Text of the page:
Ige’s purpose in bringing us to Indang was to show us how this 8920-hectare community, with its small farms and resorts, serves as a model in agricultural sustainability.

Our first activity was to visit the “baraka”, the Indang wet and dry market where agricultural produce is exchanged. The baraka takes place every Wednesday and Saturday.

It was 9 a.m. when we arrived and the market place was bustling. A sea of colors greeted our eyes. A wide variety of kakanin was on sale: there was green freshly pounded pinipig ,suman, sapin sapin, macapuno, puto, sago, honey colored carioka on bamboo sticks, leche flan, ube. While the vendors strove to attract our attention, they certainly didnt lack business from the local inhabitants patronizing their favorite sukis. Having our fill of tasting and buying, some of us wandered over to a separate building that housed fruits and vegetables. Guyabano, fragrant nangka, “buigs” of saba, senorita & latundan bananas, tomatoes, eggplant, upo and green leafy vegetables crowded the stalls.

In search of special patis, a kindly vegetable vendor directed me to another building where the meat, chicken and fish was being sold. “Patis is sold in the stalls beside the carinderia area”. Indeed, I found a store and I was able to purchase 3 small bottles of the “unang piga” variety.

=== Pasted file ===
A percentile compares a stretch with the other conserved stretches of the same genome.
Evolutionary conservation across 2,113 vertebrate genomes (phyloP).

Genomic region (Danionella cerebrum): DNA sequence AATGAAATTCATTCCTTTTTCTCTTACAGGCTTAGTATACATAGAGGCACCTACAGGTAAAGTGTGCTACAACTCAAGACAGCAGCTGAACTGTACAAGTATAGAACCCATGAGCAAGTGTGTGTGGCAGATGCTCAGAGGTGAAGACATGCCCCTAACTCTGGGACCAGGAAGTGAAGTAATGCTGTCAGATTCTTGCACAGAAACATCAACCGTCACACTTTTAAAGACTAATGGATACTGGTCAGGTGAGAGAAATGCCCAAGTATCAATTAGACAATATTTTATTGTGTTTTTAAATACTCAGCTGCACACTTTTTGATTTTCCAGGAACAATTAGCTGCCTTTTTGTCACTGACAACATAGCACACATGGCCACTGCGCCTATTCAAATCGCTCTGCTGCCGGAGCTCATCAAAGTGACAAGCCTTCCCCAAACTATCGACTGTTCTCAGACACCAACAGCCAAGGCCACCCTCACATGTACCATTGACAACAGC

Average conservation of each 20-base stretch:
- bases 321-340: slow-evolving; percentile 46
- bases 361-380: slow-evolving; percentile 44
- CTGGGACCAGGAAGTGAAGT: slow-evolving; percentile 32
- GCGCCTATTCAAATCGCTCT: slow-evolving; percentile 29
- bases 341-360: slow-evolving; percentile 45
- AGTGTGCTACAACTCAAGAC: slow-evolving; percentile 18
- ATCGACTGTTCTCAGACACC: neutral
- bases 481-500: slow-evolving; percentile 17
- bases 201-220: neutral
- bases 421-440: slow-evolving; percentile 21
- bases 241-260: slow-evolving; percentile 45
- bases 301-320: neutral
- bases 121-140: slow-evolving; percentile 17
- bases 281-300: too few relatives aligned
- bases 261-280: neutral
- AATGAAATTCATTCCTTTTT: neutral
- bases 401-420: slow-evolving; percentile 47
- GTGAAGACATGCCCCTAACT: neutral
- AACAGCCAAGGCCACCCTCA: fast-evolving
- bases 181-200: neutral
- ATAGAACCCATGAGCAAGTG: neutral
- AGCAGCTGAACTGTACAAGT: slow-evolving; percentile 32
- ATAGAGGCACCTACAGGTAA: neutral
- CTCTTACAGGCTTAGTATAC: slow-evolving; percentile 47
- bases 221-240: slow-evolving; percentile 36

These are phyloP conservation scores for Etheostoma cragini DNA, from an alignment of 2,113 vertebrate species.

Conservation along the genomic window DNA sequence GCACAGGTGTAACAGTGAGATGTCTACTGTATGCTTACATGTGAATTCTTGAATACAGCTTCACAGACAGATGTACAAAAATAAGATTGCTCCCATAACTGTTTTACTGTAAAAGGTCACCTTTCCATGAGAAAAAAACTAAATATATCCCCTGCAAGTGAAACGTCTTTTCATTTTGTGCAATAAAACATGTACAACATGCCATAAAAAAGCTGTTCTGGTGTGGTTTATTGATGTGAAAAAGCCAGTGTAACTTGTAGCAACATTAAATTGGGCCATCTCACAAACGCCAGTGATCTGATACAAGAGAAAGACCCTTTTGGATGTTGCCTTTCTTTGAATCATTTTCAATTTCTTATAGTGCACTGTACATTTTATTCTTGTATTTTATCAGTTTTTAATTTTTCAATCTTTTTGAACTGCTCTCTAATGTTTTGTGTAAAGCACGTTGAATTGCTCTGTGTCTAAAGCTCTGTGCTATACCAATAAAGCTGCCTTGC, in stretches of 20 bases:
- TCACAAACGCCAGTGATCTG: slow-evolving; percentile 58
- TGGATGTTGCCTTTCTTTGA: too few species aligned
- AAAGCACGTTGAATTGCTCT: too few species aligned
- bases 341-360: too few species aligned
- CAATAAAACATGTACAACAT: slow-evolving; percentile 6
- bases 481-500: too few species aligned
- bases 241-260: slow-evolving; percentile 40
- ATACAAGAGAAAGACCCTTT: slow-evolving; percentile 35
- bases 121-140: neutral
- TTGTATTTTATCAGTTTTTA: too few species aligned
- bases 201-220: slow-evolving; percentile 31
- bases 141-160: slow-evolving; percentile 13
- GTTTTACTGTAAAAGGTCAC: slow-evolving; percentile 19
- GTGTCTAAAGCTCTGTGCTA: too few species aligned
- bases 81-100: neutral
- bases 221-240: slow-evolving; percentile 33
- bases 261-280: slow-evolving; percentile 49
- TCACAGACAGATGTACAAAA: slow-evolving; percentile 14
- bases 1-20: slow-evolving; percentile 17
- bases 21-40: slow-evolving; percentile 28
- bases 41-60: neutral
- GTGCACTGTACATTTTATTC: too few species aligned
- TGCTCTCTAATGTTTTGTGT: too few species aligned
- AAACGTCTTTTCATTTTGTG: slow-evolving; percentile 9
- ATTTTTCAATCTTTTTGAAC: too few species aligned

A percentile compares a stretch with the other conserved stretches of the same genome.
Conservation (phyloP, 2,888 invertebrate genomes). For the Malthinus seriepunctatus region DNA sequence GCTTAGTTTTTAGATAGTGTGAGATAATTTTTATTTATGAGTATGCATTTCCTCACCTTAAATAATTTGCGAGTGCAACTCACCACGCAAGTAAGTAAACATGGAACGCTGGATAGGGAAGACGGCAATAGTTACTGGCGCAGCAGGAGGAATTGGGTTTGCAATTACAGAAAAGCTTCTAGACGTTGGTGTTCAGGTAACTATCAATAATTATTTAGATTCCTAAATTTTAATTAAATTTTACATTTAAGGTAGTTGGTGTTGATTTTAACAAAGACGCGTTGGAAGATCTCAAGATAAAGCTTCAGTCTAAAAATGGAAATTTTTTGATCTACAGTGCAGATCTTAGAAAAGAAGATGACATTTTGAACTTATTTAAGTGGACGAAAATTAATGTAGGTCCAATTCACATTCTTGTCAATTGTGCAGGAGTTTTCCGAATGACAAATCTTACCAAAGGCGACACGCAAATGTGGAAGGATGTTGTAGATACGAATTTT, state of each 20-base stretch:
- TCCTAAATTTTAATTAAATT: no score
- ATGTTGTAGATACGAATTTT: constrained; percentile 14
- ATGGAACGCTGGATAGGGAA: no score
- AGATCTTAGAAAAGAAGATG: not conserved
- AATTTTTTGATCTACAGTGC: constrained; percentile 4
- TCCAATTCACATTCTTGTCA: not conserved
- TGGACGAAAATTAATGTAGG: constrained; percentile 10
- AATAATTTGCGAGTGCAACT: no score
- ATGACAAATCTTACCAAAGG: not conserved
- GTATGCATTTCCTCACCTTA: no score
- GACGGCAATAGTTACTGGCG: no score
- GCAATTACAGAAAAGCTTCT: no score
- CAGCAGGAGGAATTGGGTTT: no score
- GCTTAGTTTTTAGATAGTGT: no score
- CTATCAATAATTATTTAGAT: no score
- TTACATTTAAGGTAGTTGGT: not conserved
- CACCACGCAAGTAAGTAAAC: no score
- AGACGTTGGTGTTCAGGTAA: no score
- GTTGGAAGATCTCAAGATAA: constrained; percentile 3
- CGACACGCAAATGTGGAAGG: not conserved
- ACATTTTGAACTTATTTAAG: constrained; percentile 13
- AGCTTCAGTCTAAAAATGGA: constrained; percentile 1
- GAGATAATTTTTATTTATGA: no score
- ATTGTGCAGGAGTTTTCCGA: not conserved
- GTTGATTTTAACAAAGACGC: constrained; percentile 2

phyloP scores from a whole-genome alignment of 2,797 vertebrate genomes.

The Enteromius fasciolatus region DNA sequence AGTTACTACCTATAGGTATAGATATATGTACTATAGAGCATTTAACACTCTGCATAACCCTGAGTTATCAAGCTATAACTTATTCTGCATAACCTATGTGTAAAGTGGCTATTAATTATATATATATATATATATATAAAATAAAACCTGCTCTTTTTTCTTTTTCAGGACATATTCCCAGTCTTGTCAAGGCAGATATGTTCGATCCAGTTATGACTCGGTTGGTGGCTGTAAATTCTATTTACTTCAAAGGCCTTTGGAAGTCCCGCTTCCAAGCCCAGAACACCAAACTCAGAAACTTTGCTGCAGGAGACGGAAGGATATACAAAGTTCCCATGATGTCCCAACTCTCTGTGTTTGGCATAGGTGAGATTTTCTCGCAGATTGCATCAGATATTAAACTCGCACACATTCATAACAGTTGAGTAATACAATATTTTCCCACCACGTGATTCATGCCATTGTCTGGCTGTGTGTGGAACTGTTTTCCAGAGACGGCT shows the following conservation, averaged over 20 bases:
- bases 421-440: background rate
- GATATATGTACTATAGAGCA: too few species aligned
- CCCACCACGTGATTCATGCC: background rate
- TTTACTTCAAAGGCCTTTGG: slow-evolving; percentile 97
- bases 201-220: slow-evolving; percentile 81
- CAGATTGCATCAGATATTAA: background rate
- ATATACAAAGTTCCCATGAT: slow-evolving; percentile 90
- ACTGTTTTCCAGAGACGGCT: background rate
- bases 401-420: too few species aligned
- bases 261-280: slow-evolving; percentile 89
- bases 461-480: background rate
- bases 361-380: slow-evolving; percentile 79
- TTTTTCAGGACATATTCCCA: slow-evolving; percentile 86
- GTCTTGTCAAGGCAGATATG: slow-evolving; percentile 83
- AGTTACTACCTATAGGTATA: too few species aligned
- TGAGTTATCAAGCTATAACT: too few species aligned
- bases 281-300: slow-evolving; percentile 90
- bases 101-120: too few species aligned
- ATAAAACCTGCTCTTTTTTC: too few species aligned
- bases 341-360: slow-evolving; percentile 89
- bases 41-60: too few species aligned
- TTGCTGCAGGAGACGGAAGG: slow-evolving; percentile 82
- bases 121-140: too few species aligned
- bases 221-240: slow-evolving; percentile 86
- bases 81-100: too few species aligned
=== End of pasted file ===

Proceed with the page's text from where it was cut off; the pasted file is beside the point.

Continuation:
Next stop was the Mahabang Kahoy Weavers Association in Cerca, Indang.

The art of weaving has been revived in this barrio to provide livelihood to the residents. Headed by Bubut, who lost one of her arms, the cooperative is housed in the small barangay hall. The looms occupied the small space.

No finished goods were on display. We had to ask Bubut what we could buy. Only then did shawls, table runners, napkins and scarves come out of carton boxes tucked under a counter. The ladies in the Group went into a frenzy as they scrambled to get their hands on whatever they could. We must have cleaned out the Cooperative’s inventory as everyone went away pleased and happy. The weavers were amazed that so many of their products were bought and were so thankful to Ige for having brought us there.